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CVF Dissemination Meeting on IPCC (AR6 WG1)

Dhaka, Bangladesh – 23 August 2021:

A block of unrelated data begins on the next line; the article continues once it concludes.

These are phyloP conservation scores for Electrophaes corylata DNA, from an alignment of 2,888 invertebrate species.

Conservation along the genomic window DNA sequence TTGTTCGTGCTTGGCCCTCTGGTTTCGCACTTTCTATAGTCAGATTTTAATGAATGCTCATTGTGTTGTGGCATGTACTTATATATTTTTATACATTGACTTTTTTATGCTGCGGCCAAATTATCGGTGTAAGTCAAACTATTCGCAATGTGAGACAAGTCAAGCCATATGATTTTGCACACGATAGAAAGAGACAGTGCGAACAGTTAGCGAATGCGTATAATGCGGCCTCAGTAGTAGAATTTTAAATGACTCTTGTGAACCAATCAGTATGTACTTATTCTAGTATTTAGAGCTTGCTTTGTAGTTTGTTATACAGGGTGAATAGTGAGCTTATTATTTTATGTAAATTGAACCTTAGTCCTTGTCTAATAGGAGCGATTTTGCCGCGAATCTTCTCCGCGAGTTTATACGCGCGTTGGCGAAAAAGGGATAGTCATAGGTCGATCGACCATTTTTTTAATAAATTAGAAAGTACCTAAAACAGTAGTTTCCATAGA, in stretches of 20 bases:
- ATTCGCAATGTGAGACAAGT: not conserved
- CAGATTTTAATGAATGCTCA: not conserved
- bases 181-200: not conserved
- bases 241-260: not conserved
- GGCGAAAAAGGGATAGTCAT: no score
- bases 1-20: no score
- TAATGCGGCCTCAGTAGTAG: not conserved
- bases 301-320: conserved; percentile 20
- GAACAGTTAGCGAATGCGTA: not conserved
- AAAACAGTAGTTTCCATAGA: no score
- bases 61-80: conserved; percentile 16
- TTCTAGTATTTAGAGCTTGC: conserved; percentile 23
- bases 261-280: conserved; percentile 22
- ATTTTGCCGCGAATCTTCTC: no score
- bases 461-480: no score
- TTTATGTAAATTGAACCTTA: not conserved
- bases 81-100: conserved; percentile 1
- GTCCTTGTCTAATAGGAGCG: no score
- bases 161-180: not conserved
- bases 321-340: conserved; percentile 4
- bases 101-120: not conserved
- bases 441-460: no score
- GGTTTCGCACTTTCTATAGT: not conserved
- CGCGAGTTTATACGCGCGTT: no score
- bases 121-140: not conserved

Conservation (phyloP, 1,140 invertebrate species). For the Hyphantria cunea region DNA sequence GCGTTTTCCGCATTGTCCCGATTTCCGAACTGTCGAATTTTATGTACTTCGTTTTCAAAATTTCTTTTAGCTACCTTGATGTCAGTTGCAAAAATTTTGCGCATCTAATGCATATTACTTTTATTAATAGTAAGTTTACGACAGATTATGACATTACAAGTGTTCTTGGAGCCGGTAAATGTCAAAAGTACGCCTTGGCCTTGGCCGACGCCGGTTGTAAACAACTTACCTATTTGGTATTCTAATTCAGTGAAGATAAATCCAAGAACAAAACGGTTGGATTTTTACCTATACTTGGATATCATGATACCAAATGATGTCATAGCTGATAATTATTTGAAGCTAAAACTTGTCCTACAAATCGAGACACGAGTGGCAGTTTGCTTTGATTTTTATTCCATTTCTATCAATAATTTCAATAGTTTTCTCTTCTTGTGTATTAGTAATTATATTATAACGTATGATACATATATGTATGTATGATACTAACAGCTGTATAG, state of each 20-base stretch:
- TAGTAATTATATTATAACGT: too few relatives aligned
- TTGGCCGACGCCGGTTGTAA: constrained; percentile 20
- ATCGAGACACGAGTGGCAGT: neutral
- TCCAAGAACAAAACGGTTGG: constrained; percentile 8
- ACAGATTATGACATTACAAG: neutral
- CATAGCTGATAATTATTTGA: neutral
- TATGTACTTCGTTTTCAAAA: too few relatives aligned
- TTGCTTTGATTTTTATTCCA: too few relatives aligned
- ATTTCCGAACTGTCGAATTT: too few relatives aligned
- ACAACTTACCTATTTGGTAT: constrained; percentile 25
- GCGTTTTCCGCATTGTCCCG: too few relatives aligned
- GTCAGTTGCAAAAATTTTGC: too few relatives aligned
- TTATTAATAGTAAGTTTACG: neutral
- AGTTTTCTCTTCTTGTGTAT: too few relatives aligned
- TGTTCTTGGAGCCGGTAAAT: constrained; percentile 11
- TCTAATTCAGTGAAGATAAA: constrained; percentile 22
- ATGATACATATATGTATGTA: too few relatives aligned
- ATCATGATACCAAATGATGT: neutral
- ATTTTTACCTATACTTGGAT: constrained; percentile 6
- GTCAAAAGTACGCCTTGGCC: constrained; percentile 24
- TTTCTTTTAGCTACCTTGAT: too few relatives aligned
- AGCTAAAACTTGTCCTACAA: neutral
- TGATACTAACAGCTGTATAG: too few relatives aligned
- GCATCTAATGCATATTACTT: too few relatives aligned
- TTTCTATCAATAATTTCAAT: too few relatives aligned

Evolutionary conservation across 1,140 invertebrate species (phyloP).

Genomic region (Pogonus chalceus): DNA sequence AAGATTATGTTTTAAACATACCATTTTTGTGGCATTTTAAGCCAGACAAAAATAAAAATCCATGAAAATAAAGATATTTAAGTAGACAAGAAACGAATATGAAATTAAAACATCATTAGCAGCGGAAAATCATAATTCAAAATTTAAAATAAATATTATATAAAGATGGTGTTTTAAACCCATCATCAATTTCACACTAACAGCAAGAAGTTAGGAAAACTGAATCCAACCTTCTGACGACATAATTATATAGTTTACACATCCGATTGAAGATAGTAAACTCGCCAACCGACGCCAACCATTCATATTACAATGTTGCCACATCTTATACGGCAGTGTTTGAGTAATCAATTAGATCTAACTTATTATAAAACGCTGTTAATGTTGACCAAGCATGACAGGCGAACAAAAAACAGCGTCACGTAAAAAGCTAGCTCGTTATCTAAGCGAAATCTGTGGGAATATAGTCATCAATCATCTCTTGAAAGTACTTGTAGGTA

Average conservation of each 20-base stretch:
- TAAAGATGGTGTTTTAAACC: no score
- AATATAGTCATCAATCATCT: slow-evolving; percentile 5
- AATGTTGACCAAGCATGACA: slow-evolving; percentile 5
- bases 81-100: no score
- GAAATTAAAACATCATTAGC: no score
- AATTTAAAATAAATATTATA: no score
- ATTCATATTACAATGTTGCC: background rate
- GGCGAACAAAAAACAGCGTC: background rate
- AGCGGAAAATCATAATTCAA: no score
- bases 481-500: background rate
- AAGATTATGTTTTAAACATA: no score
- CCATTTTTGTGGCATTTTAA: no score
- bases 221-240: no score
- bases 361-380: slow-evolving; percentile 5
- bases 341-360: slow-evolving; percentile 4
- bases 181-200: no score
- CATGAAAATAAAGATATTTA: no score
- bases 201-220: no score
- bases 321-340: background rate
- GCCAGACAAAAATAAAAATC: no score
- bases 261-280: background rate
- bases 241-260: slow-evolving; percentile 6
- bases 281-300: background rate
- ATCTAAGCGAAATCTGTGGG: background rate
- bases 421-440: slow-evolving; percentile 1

The Climate Vulnerable Forum (CVF) organized a Dissemination Meeting on the recently published ‘Sixth Assessment Report (AR6): by Working Group One of the Intergovernmental Panel on Climate Change (IPCC) on the 23rd of August, 2021 from 7:30-9 pm. Mr. Md. Mostafa Kamal, Honorable Secretary of the Ministry of Environment, Forests and Climate Change of Bangladesh Government graced the webinar as the Special Guest and Dr. Qazi Kholiquzzaman, Chairman of PKSF Bangladesh was the Chief Guest of the event. The Keynote speaker for the discussion was Dr A.K.M Saiful Islam, Professor, Institute of Water and Flood Management, Bangladesh University of Engineering and Technology (BUET) and AR6 IPCC Lead Author whose discussions were complemented by Dr. Michiel Schaeffer, Chief Scientist, Global Center on Adaptation, both of whom covered the key topics of Report which is sixth in a series of reports intended to assess scientific, technical, and socio-economic information concerning climate change. The speakers shared that as per the report, the atmosphere will warm by 1.5-degrees Celsius as early as the beginning of the next decade: the 2030s. Without drastic cuts, global warming is projected to increase well beyond such levels. Such findings have led for the report to be coined as a reality check or “Code Red for Humanity”. This national consultation for Bangladesh also included discussions on the implications for Bangladesh and the wider region, to help develop strategies for immediate actions, to be led by the CVF Presidency. Discussants in the meeting included eminent experts, policymakers, media spokespersons, representatives from the private sector and think tanks of Bangladesh. The discussants shared their concerns about the adverse impact of extreme climatic events on Bangladesh, a densely populated South Asian nation. Stating that policy makers must take into account the scale of impact along with the seasonality of natural disasters, they reiterated that the intensity and frequency of the disasters are expected to increase in the coming decades. A number of proposals were made to strengthen networks and tools for the dissemination and sharing of IPCC science in Bangladesh. Highlighting the reality that despite climate change being considered as a historical responsibility of the G20 countries, the discussants nevertheless shared that everyone will have to do mitigation one way or another. However, special efforts need to be made to ensure those most responsible – the G20 nations especially – above all take the necessary action. While any climate action by climate vulnerable countries including LDCs and SIDS needs to ensure that gains in GDP, food security and poverty reduction are kept well on track. A number of mitigation options in Bangladesh were also discussed, including the importance of reducing water usage – critical for adaptation – for reducing energy needs and emissions from agriculture. It was also stressed that adaptation will have to be ‘mitigation friendly’ while mitigation will have to be ‘adaptation friendly’. Stressing on the need to cut back on emissions more drastically, discussants also observed that mobilization and access to climate finance must be rallied as an vital agenda ahead of the  upcoming COP 26, to be held in Glasgow.